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 Posted: Sat Nov 10th, 2007 03:35 pm
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winner155
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I have a behemoth 120 g Rheem electric water heater. Of late, only the first person who takes a shower gets hot water. I replaced both of the heating elements ( which looked quite clean) but I now note that when the water heater is on and I use my tester I can get the tester to light up when I touch it to the upper heating Thermostat and the two wire attached to the heating element but not when I touch anything on the lower element or thermostat.  I spilled one heck of a lto of water when I replaced the elements(I did something so stupid I will not describe it here or anywhere for that matter) and I wnat to know if the lower thermostat is bad and if I replace it, will that solve the problem? Any suggestions on next steps to take or how to test the lower thermostat? Should I just go ahead and replace the lower thermostat?

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 Posted: Sat Nov 10th, 2007 06:21 pm
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eleent
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Hello:  You're still alive, so clearly, you could have messed up more than you did :)  With cold water in the bottom of the tank, turning the adjustment on the lower thermostat up and down as far as it will go should produce a slight "snap" as the switch inside connects or disconnects.  If you do this with power on and have your meter on the terminals of the lower element, you should see a change in the voltage.  If there is no power going to the lower thermostat, the upper one may not be switching correctly, or the upper part of the tank may not be heated up enough to switch power to the lower thermostat.  Heaters are usually wired so the upper elemet has priority.

You are dealing with 240 volts here and you may already have used up one or more of your lives.  So, get help if you need it. You need a volt/ohm meter to do the tests needed to know what's going on.

Did you check the condition of the dip tube?  You night be able to see it by looking into an element port.  May luck be with you!

Yours,  Larry


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 Posted: Sat Nov 10th, 2007 06:31 pm
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energyexpert
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Thermostats in an electric water heater only control one leg.  Power is always available on one side and will feed through the element if the element is good.  The top thermostat supplies power to the top element until the top of the heater reaches setpoint.  Then power is interrupted to the top element and tranferred to the lower thermostat.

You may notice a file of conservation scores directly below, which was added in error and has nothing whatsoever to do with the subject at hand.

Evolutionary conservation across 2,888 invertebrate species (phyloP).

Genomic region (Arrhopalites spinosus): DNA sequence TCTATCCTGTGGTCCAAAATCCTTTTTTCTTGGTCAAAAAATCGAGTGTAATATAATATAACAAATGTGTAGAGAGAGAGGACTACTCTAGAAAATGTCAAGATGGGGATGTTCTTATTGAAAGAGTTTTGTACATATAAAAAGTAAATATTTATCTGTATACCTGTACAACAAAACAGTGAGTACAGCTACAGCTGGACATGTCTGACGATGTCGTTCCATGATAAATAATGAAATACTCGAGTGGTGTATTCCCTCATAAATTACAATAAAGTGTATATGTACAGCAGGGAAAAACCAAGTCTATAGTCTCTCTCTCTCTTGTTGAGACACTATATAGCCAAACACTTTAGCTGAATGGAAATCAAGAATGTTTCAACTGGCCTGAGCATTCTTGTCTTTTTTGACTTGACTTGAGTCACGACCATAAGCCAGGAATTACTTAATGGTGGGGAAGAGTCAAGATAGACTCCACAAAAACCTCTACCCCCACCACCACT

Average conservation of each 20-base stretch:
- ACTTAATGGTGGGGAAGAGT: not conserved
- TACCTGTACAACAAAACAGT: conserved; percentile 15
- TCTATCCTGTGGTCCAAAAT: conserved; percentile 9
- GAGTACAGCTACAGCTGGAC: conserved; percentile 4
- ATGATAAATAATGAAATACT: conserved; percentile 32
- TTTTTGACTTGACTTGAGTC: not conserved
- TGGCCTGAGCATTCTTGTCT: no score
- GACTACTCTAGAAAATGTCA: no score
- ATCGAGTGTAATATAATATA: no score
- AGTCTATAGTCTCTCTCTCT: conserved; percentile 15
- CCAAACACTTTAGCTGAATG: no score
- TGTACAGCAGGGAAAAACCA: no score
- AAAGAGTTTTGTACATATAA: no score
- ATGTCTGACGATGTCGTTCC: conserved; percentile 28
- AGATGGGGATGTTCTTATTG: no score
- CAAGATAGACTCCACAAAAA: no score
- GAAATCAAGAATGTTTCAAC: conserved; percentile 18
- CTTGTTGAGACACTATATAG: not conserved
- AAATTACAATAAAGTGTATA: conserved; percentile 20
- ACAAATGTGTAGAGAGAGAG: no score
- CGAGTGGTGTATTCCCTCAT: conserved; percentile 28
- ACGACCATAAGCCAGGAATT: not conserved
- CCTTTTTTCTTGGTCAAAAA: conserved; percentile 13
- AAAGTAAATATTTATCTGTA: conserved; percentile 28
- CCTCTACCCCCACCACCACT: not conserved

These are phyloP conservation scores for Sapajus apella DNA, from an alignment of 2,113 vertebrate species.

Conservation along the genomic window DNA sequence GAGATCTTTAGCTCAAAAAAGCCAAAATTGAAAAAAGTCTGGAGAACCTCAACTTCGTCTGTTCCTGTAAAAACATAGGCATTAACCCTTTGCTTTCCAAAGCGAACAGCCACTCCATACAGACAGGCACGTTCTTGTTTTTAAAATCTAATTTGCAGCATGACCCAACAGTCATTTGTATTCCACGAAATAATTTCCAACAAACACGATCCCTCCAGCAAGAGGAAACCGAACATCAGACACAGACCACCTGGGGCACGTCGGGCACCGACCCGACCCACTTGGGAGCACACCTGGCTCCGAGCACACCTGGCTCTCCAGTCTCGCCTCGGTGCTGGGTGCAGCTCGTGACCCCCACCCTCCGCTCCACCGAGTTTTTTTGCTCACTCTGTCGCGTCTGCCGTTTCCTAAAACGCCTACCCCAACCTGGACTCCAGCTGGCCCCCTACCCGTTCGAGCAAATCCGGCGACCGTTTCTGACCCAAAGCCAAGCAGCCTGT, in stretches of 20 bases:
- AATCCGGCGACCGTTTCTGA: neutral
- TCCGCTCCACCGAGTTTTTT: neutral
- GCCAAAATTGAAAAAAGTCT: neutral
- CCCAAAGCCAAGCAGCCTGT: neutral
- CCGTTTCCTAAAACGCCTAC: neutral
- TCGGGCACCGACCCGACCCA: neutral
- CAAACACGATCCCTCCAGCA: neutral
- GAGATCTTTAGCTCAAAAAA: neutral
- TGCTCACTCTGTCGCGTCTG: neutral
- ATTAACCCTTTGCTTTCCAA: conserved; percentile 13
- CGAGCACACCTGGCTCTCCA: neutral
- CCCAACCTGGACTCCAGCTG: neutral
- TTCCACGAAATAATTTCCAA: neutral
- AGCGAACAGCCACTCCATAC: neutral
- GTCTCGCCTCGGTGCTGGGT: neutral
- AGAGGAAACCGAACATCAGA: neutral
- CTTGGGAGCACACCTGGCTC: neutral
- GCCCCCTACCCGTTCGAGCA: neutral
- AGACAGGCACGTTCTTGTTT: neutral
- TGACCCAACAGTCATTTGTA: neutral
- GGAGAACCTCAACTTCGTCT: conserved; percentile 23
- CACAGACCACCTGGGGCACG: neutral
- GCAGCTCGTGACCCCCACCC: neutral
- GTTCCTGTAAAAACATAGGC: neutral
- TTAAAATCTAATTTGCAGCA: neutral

Check Tanklets and Electric Water Heater Issues for troubleshooting.

David

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 Posted: Mon Nov 12th, 2007 03:00 pm
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winner155
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Thanks for the reply. Had a friend who had the right meter come over and one of the elements was indeed bad. We checked the relay between the upper and lower elements and they are working and the thermostats are also working, One question we had was if the upper thermostat should be set lower than the lower thermostat, That made sense to us as the lower one is the one you would want to heat the entire tank and the upper one should kick in while water is actually being used to extend the time you have hot water, I have four kids and two of them think they need to wash the sins of the world off of them every time they shower and we have not had a problem before since we bought the house three years ago, My previous experinece has been for twenty years getting hot water off of the oil burner and using a water tank that runs as if it was one of the zones on the oil burner and I have little experience in hot water heaters. You would think that I was supplying hot water to the world with the $400 electric bills I get to run lights, fridge and hot water.

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 Posted: Mon Nov 12th, 2007 03:03 pm
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winner155
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energy expert

 

Thanks, please see my note I think I have it solved. Will find out Tuesday morning when everyone takes a shower and see if I get the call on my cell complaining about hot water. DO you know the temp settings that are normal for the upper and lower thermostats. I want to maintain hot water but also want to keep the electric bill below the GDP of a small nation..

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 Posted: Mon Nov 12th, 2007 03:24 pm
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winner155
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What is the best way to check the condition of the dip tube? Drain the tank and pull the lower element? Also, how do you know if the anode needs to be replaced. The water heater is approx 13 years old.